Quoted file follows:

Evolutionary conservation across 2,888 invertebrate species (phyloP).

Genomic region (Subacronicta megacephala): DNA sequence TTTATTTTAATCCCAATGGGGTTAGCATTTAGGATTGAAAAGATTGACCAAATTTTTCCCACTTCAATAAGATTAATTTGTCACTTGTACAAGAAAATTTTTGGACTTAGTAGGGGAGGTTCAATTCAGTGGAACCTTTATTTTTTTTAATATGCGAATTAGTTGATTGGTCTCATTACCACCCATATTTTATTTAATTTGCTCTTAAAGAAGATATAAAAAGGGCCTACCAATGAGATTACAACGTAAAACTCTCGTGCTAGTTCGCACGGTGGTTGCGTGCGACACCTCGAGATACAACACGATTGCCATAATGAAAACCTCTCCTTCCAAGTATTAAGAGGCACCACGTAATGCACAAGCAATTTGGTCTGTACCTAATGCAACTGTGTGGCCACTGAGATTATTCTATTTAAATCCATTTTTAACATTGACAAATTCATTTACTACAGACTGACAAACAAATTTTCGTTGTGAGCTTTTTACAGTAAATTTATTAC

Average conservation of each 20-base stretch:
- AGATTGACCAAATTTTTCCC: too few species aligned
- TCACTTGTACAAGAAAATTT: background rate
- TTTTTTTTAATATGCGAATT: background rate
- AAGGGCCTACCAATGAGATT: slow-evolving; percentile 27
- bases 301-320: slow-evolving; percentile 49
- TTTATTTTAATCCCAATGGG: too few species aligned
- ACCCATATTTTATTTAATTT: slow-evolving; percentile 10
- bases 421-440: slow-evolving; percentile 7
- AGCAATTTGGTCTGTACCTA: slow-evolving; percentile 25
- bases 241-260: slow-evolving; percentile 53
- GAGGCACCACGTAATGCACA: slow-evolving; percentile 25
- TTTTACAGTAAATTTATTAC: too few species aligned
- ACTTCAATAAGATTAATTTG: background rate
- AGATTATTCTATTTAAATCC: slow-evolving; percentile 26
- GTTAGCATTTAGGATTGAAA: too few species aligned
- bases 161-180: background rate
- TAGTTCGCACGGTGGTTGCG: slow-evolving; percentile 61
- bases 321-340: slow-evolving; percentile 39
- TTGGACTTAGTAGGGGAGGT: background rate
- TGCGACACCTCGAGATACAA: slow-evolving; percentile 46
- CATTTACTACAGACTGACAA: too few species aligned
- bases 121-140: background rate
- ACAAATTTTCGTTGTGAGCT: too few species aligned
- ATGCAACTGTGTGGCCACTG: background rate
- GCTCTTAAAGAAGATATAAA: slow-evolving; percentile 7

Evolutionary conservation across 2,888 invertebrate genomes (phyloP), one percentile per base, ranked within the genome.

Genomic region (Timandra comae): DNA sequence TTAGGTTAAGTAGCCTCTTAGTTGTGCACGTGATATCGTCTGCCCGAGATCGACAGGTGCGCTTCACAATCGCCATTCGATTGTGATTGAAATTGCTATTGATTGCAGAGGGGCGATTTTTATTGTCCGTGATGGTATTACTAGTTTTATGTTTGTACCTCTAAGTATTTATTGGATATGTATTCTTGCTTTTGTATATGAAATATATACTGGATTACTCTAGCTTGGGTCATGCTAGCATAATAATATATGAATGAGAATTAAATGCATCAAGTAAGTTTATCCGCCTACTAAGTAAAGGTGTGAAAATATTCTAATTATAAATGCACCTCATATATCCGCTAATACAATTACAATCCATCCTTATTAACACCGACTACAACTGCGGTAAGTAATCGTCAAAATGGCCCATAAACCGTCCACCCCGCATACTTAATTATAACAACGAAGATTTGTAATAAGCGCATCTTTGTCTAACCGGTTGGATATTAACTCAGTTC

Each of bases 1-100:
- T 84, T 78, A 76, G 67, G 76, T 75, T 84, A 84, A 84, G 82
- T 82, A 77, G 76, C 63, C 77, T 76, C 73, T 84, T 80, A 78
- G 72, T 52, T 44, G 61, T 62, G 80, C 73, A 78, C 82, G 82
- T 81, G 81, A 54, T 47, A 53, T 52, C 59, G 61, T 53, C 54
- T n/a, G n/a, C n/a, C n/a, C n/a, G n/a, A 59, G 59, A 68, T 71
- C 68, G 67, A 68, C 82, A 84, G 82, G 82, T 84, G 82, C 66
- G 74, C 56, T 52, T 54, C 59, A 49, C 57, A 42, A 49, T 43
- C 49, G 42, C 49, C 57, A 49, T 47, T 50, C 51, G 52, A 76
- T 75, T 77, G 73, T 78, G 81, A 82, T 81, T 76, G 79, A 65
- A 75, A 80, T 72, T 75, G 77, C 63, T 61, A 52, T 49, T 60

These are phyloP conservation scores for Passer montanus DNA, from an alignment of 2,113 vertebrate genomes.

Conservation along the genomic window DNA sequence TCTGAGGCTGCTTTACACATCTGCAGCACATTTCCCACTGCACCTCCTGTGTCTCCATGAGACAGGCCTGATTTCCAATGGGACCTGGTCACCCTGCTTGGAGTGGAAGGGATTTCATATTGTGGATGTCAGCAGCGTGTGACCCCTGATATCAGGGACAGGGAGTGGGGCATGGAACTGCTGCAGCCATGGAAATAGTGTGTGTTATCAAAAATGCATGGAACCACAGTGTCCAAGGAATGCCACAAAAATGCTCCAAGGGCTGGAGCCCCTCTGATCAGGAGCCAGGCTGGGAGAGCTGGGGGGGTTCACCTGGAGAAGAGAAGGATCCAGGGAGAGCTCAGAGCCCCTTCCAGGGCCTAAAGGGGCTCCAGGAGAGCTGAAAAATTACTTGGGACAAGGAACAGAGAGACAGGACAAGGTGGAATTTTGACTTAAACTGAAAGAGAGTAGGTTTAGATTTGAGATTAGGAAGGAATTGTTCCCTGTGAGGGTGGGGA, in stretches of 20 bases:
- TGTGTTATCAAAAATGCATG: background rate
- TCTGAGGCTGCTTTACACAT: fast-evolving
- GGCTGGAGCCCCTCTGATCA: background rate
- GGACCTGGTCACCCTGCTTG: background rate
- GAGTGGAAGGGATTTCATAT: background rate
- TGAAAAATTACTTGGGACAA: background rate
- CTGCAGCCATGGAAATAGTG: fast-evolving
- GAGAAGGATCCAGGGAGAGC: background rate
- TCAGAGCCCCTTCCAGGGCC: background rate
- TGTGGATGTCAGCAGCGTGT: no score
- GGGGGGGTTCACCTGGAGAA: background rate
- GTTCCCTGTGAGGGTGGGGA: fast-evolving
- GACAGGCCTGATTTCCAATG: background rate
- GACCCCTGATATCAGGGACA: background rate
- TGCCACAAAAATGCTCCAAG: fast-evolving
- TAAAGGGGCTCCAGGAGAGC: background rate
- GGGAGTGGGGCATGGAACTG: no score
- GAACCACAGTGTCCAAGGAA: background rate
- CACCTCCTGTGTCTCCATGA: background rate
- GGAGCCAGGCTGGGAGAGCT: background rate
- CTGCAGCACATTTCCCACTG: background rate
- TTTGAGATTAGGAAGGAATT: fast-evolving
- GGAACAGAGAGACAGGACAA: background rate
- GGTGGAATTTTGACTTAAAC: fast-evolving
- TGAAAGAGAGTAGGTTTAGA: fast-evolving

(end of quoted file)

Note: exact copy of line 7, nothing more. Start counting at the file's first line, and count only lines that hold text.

- AAGGGCCTACCAATGAGATT: slow-evolving; percentile 27